[messaging] Thoughts on keyservers

Alaric Snell-Pym alaric at snell-pym.org.uk
Tue Aug 19 06:34:50 PDT 2014

On 19/08/14 13:45, Ximin Luo wrote:

> For example, for web servers, "key validity" means roughly, the owner
> of the key is the same entity that controls the DNS name on the cert.
> For PGP email UIDs, it means the entity can send to/from the email
> address. For PGP name UIDs, it's a rabbithole. Actually the first two
> are also rabbitholes, but I'll keep it short here. Overall however,
> this is not a cryptographic problem, but a logistical one. 

Let's take a stab at it, avoiding the rabbit hole of "What does a name
mean?" :-)

Perhaps it's pragmatic to define an identity in terms of control. I
should be able to create an identity that, in some sense, I control;
others can't sign things as that identity, only I can read things meant
only for reading by that identity, only I can perform actions on the
property of others that have been granted to that identity, etc (which
boils down to the power of signing on an untrusted network, but more
tightly-controlled local systems may have other means of principal
identification), etc.

Now, much is spoken about "I want to email Bob. How can I be sure this
is really Bob's public key?", but I think that's a slightly confused
question, as it avoids the issue of "What do I mean by 'Bob' anyway?",
and tends to lead one astray into worrying about how to have a namespace
where 'Bob' can be claimed and all that.

Why do I want to email Bob?

A) If I know Bob in real life, and want to be able to email him while
he's away, then I can ask the real-life Bob to give me his pubkey in a
situation where I trust the channel. Much key-management nomenclature
seems to come from this case - our model of 'Bob' is a real person I
know face-to-face. But little key exchange happens this way.

B) If I know Bob as somebody who writes really cool blog posts about
something interesting, so whose opinion I value and want to solicit,
then "Bob" is really just my petname for this identity. What I really
care about is that my message is only readable by the author of those
posts. Seeing what key has signed those posts and then using that to
encrypt a message and then checking the signature on the reply is what I
need (modulo some chains of signature authentication for different
signing/encrypting keys and all that, which I'll elide for brevity). For
instance, I pgp-sign posts here, and the fact that my posts are all
signed by the same key is probably a better assertion of my identity to
readers of this list than the name or email address I put on my key.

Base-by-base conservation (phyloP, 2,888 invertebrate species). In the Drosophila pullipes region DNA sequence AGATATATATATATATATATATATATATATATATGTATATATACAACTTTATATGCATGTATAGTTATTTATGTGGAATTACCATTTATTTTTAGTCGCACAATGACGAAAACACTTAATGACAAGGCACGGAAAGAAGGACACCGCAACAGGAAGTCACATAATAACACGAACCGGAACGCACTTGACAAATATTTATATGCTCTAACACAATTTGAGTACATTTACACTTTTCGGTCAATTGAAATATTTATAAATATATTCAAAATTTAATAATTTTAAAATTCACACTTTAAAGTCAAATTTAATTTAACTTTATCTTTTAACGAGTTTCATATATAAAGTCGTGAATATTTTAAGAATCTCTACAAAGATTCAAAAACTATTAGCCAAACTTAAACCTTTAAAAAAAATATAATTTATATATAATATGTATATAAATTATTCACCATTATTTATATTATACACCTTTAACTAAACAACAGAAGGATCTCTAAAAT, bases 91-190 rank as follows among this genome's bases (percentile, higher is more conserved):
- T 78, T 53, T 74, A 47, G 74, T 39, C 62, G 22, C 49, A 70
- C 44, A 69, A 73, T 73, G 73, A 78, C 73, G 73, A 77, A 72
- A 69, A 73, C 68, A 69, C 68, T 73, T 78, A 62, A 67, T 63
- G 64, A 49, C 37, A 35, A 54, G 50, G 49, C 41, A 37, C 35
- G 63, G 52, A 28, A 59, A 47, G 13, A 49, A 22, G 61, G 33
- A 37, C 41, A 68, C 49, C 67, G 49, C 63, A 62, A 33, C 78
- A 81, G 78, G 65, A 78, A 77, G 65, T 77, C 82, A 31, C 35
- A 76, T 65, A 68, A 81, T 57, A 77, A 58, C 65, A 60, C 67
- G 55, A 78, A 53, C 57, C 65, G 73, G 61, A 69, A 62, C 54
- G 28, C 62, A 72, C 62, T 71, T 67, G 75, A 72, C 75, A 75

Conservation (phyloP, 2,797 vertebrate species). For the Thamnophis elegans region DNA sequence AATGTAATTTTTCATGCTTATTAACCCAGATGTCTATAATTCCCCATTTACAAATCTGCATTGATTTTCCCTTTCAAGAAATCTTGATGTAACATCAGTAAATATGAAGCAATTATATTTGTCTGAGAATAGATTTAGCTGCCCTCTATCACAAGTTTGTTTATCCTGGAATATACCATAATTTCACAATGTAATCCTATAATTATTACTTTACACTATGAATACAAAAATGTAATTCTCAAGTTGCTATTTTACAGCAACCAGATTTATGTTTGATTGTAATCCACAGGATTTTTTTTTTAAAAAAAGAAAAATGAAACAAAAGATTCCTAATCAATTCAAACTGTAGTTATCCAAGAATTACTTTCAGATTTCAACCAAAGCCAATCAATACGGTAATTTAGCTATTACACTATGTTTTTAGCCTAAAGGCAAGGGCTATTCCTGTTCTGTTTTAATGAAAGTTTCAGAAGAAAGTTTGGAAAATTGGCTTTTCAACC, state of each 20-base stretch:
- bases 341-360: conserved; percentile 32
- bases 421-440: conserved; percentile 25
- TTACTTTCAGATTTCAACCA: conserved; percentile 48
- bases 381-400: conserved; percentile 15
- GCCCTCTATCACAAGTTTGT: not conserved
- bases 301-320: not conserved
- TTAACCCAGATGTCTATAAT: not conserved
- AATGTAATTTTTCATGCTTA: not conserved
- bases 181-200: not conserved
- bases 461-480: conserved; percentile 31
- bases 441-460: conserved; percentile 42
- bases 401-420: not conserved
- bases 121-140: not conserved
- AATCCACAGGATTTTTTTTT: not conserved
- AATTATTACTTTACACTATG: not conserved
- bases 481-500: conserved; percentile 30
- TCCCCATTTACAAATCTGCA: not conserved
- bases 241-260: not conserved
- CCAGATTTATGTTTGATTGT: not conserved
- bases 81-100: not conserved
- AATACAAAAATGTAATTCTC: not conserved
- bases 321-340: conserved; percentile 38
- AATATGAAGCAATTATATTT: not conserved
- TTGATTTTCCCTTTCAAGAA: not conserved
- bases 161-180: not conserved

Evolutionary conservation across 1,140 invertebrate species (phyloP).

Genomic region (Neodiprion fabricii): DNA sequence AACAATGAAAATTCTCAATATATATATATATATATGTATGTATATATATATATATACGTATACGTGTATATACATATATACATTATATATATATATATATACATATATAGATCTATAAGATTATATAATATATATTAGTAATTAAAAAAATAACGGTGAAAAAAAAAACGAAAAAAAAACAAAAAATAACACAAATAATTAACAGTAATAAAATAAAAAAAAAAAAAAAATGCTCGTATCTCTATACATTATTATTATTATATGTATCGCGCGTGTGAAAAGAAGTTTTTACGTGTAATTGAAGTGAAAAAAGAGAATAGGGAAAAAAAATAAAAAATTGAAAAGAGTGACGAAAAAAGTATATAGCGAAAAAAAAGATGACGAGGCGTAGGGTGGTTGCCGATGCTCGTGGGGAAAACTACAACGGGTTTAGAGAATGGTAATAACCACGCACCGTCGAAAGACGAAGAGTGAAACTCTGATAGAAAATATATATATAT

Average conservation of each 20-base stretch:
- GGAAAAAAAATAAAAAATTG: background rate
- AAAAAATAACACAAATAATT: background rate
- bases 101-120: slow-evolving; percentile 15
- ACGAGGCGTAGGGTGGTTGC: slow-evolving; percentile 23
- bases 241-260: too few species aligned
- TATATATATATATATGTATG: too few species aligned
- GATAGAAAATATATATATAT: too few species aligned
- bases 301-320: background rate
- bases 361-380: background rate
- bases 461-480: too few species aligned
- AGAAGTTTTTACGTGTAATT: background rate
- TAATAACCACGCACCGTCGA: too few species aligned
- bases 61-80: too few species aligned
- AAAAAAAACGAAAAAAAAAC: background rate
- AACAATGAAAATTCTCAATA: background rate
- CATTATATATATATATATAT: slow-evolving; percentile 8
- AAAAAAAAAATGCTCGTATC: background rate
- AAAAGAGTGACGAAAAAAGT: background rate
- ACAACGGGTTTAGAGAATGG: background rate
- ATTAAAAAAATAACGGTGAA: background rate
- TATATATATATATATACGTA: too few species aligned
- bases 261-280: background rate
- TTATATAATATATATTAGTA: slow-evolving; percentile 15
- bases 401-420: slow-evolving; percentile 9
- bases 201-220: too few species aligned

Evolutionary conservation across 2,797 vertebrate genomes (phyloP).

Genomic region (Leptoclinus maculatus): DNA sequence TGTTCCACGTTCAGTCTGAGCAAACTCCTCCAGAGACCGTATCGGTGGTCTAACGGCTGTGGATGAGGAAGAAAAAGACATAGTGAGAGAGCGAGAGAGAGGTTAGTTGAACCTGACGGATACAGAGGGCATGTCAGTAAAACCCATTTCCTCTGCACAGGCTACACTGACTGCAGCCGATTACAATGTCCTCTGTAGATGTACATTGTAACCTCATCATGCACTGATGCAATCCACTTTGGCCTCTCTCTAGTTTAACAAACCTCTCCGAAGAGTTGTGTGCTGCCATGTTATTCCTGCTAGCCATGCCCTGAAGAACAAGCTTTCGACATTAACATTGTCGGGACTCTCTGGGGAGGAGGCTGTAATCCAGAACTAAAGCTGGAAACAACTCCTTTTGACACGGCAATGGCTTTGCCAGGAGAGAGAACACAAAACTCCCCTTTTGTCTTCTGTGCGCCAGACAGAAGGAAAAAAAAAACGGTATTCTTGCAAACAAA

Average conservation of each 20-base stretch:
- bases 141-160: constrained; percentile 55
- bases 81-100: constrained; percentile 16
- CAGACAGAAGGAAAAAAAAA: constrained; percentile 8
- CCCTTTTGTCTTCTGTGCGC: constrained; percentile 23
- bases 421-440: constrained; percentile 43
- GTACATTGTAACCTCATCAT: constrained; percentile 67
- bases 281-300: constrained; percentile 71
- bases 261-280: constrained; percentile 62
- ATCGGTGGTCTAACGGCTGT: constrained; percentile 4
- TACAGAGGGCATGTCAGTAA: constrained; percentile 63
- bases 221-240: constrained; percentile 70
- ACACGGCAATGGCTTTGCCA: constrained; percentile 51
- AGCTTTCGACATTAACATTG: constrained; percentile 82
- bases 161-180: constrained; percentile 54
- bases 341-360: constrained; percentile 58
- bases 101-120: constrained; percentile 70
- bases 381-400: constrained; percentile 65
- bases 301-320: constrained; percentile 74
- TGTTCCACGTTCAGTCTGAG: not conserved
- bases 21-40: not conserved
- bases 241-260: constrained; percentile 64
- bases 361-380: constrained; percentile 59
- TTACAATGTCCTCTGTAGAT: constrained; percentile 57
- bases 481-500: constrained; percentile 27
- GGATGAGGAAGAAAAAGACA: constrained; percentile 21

C) If I know Bob as somebody who emailled in a bomb threat, and then a
bomb goes off as described, and then I get another bomb threat signed by
the same key, then I can associate this new threat with somebody who
seems to have demonstrated the ability to pull off a bombing.

D) If I am introduced to Bob through a friend, then they send me some
statement (hopefully over a trusted channel, or signed, etc) that there
is this person who has certain attributes of interest to me (potential
employee, potential dating material, etc), and that they have a certain
pubkey. The fact that their name is Bob will probably be mentioned, but
not be largely relevant; what matters here is my friend's assertion that
the holder of a given pubkey has certain attributes.

E) If I see ads on the sides of busses and on TV saying that Foo is an
awesome bit of software that will make my computer do cool stuff, and I
then download some software claiming to be Foo, I'd like to be able to
check that the pubkey which signed it is really one issued by the one
and only FooCorp. This is the case we probably most want to solve, but
is quite remote from case (A) - we have no existing personal
relationship with FooCorp - despite the language of case (A) often being
employed in discussing it. We need some kind of consensus as to what
pubkey FooCorp holds, either enforced by some rules (central registry,
who-got-there-first-in-a-blockchain) or by some means that allow people
(including FooCorp themselves, as a motivated actor) to spot and repair
naughtiness (a bunch of keyservers that maintain a history of claims to
a name so usurpation is audited, and FooCorp has some means of fighting
to defend its name from motivated attackers, etc). This is interesting
stuff. Personally, I've yet to see a better mechanism than blockchains
for this. Can anyone improve on that?

So, to conclude, I think that in many cases, we want to assign pubkeys
to pseudonymous identities defined largely by reputation - other actions
that identity has done in the past. Even case (A) is like this; I have
this idea of "Bob" based on knowing a real-world person, and I
authenticate that identity by recognising their face and voice and
mannerisms and knowledge of shared history, and when they hand me their
pubkey in person that's just as good as seeing it signed by a key I
already trust to make that claim; I'm just chaining trust from one
identity checking mechanism to another, and the root identity is one I
have established via their past actions. Whether or not their nickname
and/or legal name is Bob is largely irrelevant to that.

But when it all gets hairy is when we don't have this establishment of
an identity by their past deeds and a means of asserting that all those
deeds came from the same identity; case (E).


Alaric Snell-Pym

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